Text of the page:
The Daoud’s farm in the occupied West Bank town of Falama is split in two with Israel’s separation barrier. The small family-run business struggles to access 70% of their land as Israel controls the checkpoint with half hour openings three times a day, sometimes refusing entry. Despite the political difficulties, the family is keeping the Palestinian tradition of growing Zaatar alive with both the land and the knowledge passed down through generations.
At 5am on an extremely humid day in Falama, the town’s farmers queue with their tractors and farm vehicles the length of the dusty farm road leading to the separation barrier. They arrive early to ensure passage through the barrier, manned by Israeli soldiers for only half an hour at 6am. Many of the farmers are asleep on the muddy ground, in the back of their trucks or slumped over the steering wheel of their tractors. The farmers must have an Israeli security pass, a “Tasriyah”, to access their land and pass through the barrier. Approximately 300 farmers a day cross through the barrier with many more benefiting from, and relying on, this work. Mohammad Daoud is amongst those waiting to cross over, the rest of the family has stayed behind today to tend to their Zaatar fields.
The Daoud family farm vegetables and fruit including watermelon, olives, cucumber, tomatoes and zaatar. All the family are in the field harvesting Zaatar today, including Nabil’s 8 year old son Mahmoud who prefers farming and playing on the land to being with his friends. Most products they farm are for their own consumption but when they have extra they take it to market. “We spend all of our life farming, it is our way to have money, keep our kids in school, it is our life,” says Nabil.
The main product they farm for money is Zaatar chosen due to its medicinal properties and a desire to work with healthy products. They now farm more herbs due to their market potential and predominantly farm naturally only using chemicals when a plant is sick. Nabil, who originally studied accountancy, received his farming and business training from his father, friends and via other local farmers. The local community share their knowledge and support one another.
The process of farming Zaatar involves planting, cleaning and harvesting whereupon it is put into bags and taken to a factory. They then divide the Zaatar plant from the good and the bad, and create the final mix that includes a blend of herbs, sesame seeds and salt. Nabil hopes to evolve is output of Zaatar into oil in the future to use it for its medicinal qualities, but at the moment they do not have the economic conditions or power to do this. “We can use it in many ways if we received an investment”, says Nabil.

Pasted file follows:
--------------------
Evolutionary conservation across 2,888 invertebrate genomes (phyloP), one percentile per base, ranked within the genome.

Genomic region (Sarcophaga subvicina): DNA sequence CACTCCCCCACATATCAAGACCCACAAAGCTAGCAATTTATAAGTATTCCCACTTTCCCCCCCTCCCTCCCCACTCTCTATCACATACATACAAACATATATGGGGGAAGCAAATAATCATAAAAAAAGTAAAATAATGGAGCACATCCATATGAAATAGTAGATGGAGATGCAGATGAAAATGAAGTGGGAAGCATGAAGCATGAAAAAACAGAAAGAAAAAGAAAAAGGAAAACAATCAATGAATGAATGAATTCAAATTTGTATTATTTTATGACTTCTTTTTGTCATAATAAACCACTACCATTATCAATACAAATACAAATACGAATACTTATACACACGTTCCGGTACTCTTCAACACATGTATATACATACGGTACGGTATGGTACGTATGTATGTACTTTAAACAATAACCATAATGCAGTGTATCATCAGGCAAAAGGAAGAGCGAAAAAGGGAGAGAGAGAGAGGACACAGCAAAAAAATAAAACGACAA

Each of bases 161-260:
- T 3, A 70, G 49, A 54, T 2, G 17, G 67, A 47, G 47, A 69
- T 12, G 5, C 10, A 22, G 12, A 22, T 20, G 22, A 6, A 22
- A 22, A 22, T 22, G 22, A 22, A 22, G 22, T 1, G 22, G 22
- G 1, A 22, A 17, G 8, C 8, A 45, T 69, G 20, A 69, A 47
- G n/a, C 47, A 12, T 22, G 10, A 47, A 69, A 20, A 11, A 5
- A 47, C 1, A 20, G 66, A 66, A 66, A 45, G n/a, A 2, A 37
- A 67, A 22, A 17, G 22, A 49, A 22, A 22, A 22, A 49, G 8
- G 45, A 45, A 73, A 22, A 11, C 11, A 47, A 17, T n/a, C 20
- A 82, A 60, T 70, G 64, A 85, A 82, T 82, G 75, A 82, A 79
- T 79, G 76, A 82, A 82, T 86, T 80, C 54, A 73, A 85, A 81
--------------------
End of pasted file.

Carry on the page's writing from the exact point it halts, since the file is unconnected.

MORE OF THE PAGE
Nabil says the separation barrier hinders his business and the time he can spend on his farm, “maybe I only have work for one hour in my land but I have to stay there for 6 hours before they open it again. Many times, we have to think if we really want to go. We are under occupation, so the new rules and the new way they try to increase our suffering and push us to our limit effects our produce and life.”
Hosan Ahmed Qader Toupa, a farmer, says the farmers have asked Israel for 12 hour access to come and go freely from their land but it has not been granted: “if you stay over the time limit, they take away your permit and it takes around a month to get it back. It’s therefore hard to get your goods out as you only have half an hour and this is not enough for too many trips.” According to Nabil, members of the farming community are sometimes told their ids are fake and are forced to return to the Palestinian side: “nobody gets arrested but they always try to make excuses to not allow them to enter”. He tells the story of a young farmer who answered back to a soldier about the way she was treating him. The farmer cannot now enter this checkpoint and he has to walk for an hour in each direction every day to access his land via another separation barrier gate.
The business of farming Zaatar is complicated in the Occupied Palestinian Territories. The Daoud’s West Bank sales can be affected when, says Nabil, Israel pushes lots of its own Zaatar into the local market at cheap prices to undercut the Palestinian farmers and make their product cheaper. The herb used to have a market in other arab countries but since the arab spring and the ongoing violence, the Daoud’s exports to these markets have ceased and they now just serve the local population. The Palestinian farmers cannot export to other countries due to the occupation’s control of the borders: “we cannot even access most of our land, how can we access Ben Gurion airport”, asks Nabil.Back to Projects